The surreal lunar scape and sand dunes of Valle de la Luna (Moon Valley) in the Atacama desert in Northern Chile, the driest place on Earth
The sun setting on Salar de Atacama, the largest salt flat in Chile
Graceful flamingos enjoying the algae in the Salar de Atacama at sunset against the beautiful Andes in the background
The beautiful Andes reflected onto the salt flat, waiting to change hues at sunset
/ɑːtəkəmə dɪˈzəːt /
The most beautiful plain on Earth also happens to be the driest place in the world. Located in Northern Chile, occupying 66,000 kilometres (41,000 miles) of terrain, one can identify this desert with surreal lunar landscapes used by NASA to test Mars rovers, vast sand dunes available for sand surfing, salt flats dotted with graceful flamingoes and the colour-changing Andes in the back drop. One comes here to respect the treasured wonders of Mother Nature.
I haven’t been to all the countries in South America, but Chile will likely remain one of my favourite countries here. The amazing landscapes across the long and narrow territories are elegant and powerful. Mother Nature at her best.
This was our first time here and we did not have nearly enough time, as per usual. So, we picked the Atacama Desert in the North and Patagonia in the South – a sample of two extremes Chile has to offer. We were blown away by both.
First, the Atacama Desert in the North.
The Atacama Desert is simply out of this world (almost literally). The lunar landscape in the Valle de la Luna (Moon Valley), a Nature Sanctuary, has stones and sand formations that are shaped by wind and water, looking similar to that of the moon. Many come here for sunsets where the Andes change colours but we were here to slide down the (very hot) sand dunes and carry on to the Salar de Atacama (salt flat) for some flamingo watching at sunset.
At Chile’s largest salt flat, Salar de Atacama, the clear water forms a mirror for the Andes and flamingos to display their beauty all around.
Filled with algae, the Andean flamingoes (watch for the yellow legs), the Chilean flamingoes (watch for the half black beak) and the James flamingoes (watch for the smaller body size, bright yellow / black beak and red legs – easiest to identify but fewer of them around) feed here. Interesting fact: flamingoes actually have grey fur and only turn pink from eating crustaceans containing carotenoids. Similar to why shrimp change colour when cooked, the carotenoids (blue or green initially) change into orange or pink once dissolved in fats after being digested and are deposited in the flamingo’s feathers.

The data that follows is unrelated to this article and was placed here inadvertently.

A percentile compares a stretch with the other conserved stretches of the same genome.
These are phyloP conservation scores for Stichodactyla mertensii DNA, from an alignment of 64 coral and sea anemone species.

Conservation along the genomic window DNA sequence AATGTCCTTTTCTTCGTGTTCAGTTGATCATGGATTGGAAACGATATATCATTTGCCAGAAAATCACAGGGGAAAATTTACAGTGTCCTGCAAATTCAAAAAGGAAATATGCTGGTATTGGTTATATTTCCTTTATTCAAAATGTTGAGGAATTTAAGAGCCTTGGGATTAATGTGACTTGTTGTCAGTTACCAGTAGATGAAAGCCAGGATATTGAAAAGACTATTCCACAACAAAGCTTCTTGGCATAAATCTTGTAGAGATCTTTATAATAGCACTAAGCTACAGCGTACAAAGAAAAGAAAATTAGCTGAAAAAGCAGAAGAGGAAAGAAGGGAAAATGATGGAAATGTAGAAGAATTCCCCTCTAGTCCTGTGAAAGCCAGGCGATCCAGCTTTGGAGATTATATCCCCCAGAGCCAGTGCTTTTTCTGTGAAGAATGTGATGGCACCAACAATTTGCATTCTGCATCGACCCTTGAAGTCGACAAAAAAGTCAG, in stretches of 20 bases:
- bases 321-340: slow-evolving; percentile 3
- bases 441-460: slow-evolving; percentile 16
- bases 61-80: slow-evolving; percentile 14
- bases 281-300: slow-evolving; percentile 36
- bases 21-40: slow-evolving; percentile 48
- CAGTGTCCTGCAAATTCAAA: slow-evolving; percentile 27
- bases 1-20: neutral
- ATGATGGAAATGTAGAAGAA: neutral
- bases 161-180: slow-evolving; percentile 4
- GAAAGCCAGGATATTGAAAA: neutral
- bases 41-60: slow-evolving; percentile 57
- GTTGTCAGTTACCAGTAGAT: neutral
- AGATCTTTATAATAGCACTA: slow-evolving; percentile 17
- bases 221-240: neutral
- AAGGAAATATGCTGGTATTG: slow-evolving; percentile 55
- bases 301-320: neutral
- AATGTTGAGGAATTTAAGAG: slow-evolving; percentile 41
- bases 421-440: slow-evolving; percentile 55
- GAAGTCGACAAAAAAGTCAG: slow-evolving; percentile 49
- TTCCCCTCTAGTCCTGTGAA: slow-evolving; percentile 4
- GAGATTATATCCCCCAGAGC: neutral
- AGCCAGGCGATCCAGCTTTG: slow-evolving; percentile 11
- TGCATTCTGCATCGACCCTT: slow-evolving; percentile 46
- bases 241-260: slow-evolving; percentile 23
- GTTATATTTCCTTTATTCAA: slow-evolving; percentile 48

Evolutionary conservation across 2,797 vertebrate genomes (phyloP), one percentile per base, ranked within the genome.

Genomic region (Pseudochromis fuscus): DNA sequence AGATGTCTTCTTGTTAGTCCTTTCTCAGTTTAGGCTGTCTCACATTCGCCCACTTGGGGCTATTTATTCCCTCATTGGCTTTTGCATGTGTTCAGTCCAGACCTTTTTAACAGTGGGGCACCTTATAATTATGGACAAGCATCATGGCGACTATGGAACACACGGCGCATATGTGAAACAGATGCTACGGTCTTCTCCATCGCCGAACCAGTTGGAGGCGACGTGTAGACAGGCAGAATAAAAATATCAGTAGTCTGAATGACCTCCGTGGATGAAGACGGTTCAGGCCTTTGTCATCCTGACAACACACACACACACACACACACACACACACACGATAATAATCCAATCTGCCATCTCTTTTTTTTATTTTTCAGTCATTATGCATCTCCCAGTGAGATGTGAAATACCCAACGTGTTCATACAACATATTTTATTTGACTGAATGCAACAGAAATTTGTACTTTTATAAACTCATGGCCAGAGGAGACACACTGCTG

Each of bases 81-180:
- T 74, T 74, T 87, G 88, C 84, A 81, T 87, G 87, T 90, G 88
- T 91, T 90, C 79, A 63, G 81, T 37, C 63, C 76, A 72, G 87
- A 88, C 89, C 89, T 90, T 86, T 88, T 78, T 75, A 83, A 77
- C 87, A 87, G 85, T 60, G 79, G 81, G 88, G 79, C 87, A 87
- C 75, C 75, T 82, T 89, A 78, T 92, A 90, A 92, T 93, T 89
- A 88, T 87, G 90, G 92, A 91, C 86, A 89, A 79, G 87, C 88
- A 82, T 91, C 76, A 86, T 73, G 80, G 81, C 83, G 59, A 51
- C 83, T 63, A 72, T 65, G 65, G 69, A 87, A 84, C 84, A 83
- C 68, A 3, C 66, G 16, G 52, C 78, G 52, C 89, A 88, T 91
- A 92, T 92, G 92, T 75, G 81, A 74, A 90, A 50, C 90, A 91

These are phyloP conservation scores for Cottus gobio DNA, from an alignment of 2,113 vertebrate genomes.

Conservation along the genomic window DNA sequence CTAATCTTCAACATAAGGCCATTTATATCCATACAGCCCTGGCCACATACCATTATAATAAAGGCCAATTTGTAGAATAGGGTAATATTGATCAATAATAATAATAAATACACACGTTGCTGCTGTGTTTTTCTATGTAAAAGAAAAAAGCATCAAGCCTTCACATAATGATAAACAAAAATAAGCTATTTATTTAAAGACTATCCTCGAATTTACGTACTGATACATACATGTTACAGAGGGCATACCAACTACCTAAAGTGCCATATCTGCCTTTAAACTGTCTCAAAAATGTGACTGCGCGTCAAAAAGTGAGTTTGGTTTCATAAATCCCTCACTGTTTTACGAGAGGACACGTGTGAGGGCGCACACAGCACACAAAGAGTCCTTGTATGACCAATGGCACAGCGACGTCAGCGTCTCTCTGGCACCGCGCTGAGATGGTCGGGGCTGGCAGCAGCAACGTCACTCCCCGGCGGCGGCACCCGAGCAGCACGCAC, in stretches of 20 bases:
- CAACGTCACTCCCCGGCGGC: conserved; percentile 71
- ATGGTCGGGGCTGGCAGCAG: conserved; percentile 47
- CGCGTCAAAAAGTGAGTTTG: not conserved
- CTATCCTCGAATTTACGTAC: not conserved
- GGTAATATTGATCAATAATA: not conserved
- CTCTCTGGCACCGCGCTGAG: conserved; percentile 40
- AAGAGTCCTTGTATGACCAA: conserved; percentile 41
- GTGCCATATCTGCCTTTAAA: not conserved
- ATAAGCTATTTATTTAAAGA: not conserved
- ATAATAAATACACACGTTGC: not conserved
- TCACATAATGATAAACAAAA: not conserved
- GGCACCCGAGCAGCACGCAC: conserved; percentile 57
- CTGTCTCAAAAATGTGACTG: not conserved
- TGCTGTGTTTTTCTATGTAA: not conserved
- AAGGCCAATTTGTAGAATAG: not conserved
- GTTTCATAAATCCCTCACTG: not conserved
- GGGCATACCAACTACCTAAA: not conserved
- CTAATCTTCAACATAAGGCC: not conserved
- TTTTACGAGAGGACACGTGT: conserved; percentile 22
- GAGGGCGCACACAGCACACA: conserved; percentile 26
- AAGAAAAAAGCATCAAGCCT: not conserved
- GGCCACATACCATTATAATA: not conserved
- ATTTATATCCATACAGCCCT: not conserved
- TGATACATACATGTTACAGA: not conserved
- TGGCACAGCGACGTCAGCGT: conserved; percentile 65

The salt here is unfortunately not for human consumption because it contains high concentrates of lithium. The Salar de Atacama is actually the world’s largest and purest active source of lithium though Salar de Uyuni next door in Bolivia has a larger lithium reserve base (they don’t do as much lithium production apparently because of a lower evaporation rate).
After the fun facts and many shutters later, we watched the sunset as the Andes change hues from pinkish to purple and the full moon rose. The only unfortunate thing was the brightness of the full moon meant we couldn’t go star gazing. I guess we will just have to come back cause the astronomical set up here is meant to be one of the best.
Either way, this is the place where you can live in the moment and fully appreciate the Earth in full. We will all find our curiosity for nature again, wondering how the strange landscape formed, how the colours of the volcanic mountains change, how did the flamingoes find their home, how did the galaxy come to be, and the list goes on.
This is also the place you find some of the warmest people. On our trip, we met the most interesting Chilean family, everyone with a deep love and appreciation for the environment, adventure, knowledge, and fun. They say Chile is like the Canada of South America. As a Canadian, that makes me smile. Because Chile is beautiful and the people are amazing. But much better than Canada, they have a lot of avocados.
If you have been to Chile, share in the comments below! And if you haven’t been, go! It is absolutely an enriching country with lots to offer.
We will share our Patagonia experience soon!
Top tip: Because of the high altitude in the Atacama Desert – ~2,400 meters (~8,000 feet) – make sure you stay for a few days to allow some time to adjust and a chance to hike one of the volcanoes around. We didn’t have altitude sickness luckily, but we were recommended against the volcanic hike because the altitude will reach ~5,600 meters (~18,000 feet) at the summit and the hike itself will require some acclimatisation. So stay for at least 3 days to get the most out of your trip.
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